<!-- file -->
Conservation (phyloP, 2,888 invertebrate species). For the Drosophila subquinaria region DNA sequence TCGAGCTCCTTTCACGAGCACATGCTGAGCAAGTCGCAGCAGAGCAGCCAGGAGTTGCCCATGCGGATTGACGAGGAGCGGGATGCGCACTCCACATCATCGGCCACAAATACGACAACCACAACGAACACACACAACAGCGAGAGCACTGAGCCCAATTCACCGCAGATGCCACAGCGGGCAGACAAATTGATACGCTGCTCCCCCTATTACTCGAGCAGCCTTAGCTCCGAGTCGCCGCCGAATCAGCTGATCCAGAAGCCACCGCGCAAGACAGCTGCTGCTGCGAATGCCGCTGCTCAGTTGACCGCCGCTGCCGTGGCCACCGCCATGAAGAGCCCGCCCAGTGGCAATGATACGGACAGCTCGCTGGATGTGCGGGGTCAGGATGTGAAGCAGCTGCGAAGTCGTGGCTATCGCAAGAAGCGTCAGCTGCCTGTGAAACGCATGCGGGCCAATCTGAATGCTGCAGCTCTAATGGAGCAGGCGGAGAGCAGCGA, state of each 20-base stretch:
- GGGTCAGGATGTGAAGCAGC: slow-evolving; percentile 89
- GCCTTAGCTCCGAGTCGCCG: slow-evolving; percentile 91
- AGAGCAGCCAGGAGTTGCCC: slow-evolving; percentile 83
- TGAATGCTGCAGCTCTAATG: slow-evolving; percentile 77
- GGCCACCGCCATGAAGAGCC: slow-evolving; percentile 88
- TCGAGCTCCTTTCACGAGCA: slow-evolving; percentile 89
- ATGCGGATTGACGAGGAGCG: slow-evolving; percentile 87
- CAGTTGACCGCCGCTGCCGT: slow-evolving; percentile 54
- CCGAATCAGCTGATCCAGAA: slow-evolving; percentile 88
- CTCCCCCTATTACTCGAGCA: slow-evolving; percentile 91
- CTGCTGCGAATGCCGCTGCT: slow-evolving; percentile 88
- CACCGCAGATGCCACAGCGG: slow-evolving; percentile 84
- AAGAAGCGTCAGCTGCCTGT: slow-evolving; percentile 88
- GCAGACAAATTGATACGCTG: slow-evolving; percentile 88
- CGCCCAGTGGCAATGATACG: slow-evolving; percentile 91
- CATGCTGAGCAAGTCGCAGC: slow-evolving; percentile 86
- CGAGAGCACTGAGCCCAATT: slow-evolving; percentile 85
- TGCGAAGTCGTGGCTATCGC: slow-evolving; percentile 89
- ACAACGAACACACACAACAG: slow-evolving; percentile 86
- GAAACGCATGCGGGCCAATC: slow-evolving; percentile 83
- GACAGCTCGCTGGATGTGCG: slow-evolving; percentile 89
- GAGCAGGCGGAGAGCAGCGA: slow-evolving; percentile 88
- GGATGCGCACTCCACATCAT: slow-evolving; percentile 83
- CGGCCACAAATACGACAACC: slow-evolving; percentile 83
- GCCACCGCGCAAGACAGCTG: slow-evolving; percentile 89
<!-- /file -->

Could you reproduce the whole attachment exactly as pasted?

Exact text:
Conservation (phyloP, 2,888 invertebrate species). For the Drosophila subquinaria region DNA sequence TCGAGCTCCTTTCACGAGCACATGCTGAGCAAGTCGCAGCAGAGCAGCCAGGAGTTGCCCATGCGGATTGACGAGGAGCGGGATGCGCACTCCACATCATCGGCCACAAATACGACAACCACAACGAACACACACAACAGCGAGAGCACTGAGCCCAATTCACCGCAGATGCCACAGCGGGCAGACAAATTGATACGCTGCTCCCCCTATTACTCGAGCAGCCTTAGCTCCGAGTCGCCGCCGAATCAGCTGATCCAGAAGCCACCGCGCAAGACAGCTGCTGCTGCGAATGCCGCTGCTCAGTTGACCGCCGCTGCCGTGGCCACCGCCATGAAGAGCCCGCCCAGTGGCAATGATACGGACAGCTCGCTGGATGTGCGGGGTCAGGATGTGAAGCAGCTGCGAAGTCGTGGCTATCGCAAGAAGCGTCAGCTGCCTGTGAAACGCATGCGGGCCAATCTGAATGCTGCAGCTCTAATGGAGCAGGCGGAGAGCAGCGA, state of each 20-base stretch:
- GGGTCAGGATGTGAAGCAGC: slow-evolving; percentile 89
- GCCTTAGCTCCGAGTCGCCG: slow-evolving; percentile 91
- AGAGCAGCCAGGAGTTGCCC: slow-evolving; percentile 83
- TGAATGCTGCAGCTCTAATG: slow-evolving; percentile 77
- GGCCACCGCCATGAAGAGCC: slow-evolving; percentile 88
- TCGAGCTCCTTTCACGAGCA: slow-evolving; percentile 89
- ATGCGGATTGACGAGGAGCG: slow-evolving; percentile 87
- CAGTTGACCGCCGCTGCCGT: slow-evolving; percentile 54
- CCGAATCAGCTGATCCAGAA: slow-evolving; percentile 88
- CTCCCCCTATTACTCGAGCA: slow-evolving; percentile 91
- CTGCTGCGAATGCCGCTGCT: slow-evolving; percentile 88
- CACCGCAGATGCCACAGCGG: slow-evolving; percentile 84
- AAGAAGCGTCAGCTGCCTGT: slow-evolving; percentile 88
- GCAGACAAATTGATACGCTG: slow-evolving; percentile 88
- CGCCCAGTGGCAATGATACG: slow-evolving; percentile 91
- CATGCTGAGCAAGTCGCAGC: slow-evolving; percentile 86
- CGAGAGCACTGAGCCCAATT: slow-evolving; percentile 85
- TGCGAAGTCGTGGCTATCGC: slow-evolving; percentile 89
- ACAACGAACACACACAACAG: slow-evolving; percentile 86
- GAAACGCATGCGGGCCAATC: slow-evolving; percentile 83
- GACAGCTCGCTGGATGTGCG: slow-evolving; percentile 89
- GAGCAGGCGGAGAGCAGCGA: slow-evolving; percentile 88
- GGATGCGCACTCCACATCAT: slow-evolving; percentile 83
- CGGCCACAAATACGACAACC: slow-evolving; percentile 83
- GCCACCGCGCAAGACAGCTG: slow-evolving; percentile 89